Shootout masters face off at Sochi’s Fisht Stadium.
Nizhny Novgorod: Two teams that had survived a shootout in the round of 16 will face each other at Sochi’s Fisht Stadium on Saturday for a place in the semi-finals of the World Cup. Russia will be hoping to ride on the wave of home support by the Black Sea to continue their unexpected journey.
Croatia have the pedigree while Russia can count on the vocal cords of their fans. The hosts wouldn’t mind another all-out defence as they seek to match the USSR’s record of qualifying for the semi-finals in 1966. As an independent nation, Russia had never gone past the first round.
Neutral fans would be hoping for a solution in open play because the shootout could be cruel on the better team of the day. Spain played into the hands of Russia the other day with their mind-numbing passing and Croatia are a more potent team with a Plan B and C if their preferred route turns out to be bumpy.
Some adventurous fans might also be rooting for a shootout because both teams boast of goalkeepers who are proven masters at stopping penalties. One must admit that Igor Akinfeev vs Danijel Subasic looks appetising indeed. Purists may scoff at penalties but their ability to provide drama is unmatched.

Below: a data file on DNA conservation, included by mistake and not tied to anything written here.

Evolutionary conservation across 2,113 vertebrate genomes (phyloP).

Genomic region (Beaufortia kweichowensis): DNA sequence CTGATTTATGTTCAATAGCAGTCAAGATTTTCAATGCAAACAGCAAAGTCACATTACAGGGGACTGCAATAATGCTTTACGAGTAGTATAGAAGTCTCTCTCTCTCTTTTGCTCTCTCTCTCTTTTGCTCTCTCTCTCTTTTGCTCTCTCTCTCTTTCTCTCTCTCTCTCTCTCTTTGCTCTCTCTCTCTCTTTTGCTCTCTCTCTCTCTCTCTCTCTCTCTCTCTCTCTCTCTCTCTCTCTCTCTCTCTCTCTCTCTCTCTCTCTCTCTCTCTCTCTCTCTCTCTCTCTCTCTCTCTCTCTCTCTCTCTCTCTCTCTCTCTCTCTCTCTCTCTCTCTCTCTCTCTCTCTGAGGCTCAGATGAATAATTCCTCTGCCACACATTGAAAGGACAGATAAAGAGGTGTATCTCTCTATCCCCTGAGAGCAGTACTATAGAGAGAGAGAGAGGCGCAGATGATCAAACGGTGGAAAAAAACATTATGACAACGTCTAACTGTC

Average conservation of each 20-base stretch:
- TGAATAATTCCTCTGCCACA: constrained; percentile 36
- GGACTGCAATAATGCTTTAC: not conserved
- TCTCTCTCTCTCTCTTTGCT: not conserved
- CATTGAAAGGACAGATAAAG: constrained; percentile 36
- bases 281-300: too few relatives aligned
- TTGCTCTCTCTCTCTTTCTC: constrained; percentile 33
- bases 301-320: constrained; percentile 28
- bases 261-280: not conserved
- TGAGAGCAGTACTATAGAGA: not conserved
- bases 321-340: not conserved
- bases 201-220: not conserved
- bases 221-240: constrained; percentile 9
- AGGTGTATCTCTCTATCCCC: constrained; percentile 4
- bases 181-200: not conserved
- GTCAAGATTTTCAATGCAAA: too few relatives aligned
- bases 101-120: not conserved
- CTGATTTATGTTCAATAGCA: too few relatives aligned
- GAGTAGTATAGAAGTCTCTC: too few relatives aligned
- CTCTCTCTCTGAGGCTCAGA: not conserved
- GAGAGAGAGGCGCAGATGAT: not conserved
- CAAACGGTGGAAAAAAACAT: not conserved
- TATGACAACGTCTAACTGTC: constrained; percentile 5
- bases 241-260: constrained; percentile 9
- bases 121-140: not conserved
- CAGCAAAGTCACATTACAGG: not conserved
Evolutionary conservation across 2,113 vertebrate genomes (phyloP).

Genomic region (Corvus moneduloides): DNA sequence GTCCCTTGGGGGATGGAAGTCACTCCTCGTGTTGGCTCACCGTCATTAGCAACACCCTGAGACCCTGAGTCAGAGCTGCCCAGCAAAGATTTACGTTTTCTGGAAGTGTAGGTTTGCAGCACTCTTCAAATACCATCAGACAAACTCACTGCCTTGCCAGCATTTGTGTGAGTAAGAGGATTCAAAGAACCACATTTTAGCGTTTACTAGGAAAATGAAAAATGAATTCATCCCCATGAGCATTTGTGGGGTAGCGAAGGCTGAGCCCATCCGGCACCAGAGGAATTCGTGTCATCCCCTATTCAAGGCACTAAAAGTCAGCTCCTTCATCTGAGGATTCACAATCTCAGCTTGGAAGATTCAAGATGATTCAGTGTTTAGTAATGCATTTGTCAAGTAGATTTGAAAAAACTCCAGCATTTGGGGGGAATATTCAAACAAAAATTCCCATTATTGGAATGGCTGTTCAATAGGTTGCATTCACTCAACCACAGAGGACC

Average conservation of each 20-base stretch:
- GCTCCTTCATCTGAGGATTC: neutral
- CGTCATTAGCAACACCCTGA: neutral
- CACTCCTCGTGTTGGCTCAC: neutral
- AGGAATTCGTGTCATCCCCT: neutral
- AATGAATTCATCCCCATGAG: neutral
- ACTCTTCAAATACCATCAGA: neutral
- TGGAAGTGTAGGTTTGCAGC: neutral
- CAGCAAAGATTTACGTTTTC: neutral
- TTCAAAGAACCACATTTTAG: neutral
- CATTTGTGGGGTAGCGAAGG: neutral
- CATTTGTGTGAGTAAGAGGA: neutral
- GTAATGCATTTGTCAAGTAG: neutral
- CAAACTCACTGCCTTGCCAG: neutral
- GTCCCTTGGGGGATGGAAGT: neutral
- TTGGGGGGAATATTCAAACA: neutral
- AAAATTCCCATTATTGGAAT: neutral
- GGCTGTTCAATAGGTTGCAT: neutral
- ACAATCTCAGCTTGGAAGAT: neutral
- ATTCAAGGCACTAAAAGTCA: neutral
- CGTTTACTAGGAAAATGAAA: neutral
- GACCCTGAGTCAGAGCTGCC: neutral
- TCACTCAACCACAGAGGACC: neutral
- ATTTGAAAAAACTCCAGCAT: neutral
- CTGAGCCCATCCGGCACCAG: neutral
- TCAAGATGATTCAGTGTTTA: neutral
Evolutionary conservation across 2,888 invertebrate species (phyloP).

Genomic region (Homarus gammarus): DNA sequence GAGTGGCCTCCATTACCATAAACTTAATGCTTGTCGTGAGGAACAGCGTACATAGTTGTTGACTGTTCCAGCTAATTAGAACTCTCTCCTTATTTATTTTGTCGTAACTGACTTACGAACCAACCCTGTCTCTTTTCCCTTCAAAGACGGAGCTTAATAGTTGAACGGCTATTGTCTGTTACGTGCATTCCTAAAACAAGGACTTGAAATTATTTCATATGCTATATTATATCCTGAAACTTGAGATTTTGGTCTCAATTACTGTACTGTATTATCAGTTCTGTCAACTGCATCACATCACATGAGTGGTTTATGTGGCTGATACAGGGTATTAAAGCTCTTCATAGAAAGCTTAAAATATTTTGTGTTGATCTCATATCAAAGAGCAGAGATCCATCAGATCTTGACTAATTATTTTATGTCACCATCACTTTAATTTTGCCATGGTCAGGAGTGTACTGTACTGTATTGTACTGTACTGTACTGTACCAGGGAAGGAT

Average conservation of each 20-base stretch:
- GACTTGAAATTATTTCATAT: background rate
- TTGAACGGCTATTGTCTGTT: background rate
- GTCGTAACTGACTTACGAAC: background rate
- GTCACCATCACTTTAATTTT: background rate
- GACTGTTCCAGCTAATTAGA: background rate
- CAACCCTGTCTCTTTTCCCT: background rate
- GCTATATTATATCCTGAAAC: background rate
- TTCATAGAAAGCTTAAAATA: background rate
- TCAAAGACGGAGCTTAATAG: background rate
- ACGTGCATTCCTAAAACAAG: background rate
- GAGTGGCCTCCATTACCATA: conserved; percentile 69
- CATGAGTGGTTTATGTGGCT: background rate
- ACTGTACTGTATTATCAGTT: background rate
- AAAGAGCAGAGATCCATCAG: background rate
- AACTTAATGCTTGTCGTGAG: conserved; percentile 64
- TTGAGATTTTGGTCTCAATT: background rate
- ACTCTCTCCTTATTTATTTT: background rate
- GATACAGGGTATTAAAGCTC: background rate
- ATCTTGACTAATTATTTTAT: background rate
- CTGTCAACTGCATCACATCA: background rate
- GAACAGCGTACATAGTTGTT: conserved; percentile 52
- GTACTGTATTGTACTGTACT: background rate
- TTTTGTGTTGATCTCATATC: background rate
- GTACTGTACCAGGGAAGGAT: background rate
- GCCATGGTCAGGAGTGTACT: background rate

Blessed with Luka Modric and Ivan Rakitic, one of the best midfield pairs in the tournament, Croatia would fancy their chances. The aerial threat of Mario Mandzukic could be handy for them if they fail to break through the middle.
A loss will not affect Russia a great deal because they have already defied odds by reaching the quarters. But Croatia have a golden chance to play their first final as they are in a decidedly weaker half, with either England or Sweden awaiting them in the semis should they quell the home challenge.
The towering Artem Dzyuba has been vital to the hosts. His ability to hold up play has been exceptional. Dzyuba, who has three goals including a sublime strike against Egypt, has all the tools to make an impact as the lone forward. He also appears to be the hungriest in the team.
Croatia coach Zlatko Dalic is under no illusion about the allegiance of the Fisht Stadium on what is expected to be a feverish night but he also knows that his players will give their all for their nation. Football gave Croatia an identity after they finished third in the 1998 World Cup as a new-born nation. With a yellow card each as many as eight Croatia players face the threat of missing the semi-final and the hosts have five in the book of the referee. Over to Sochi.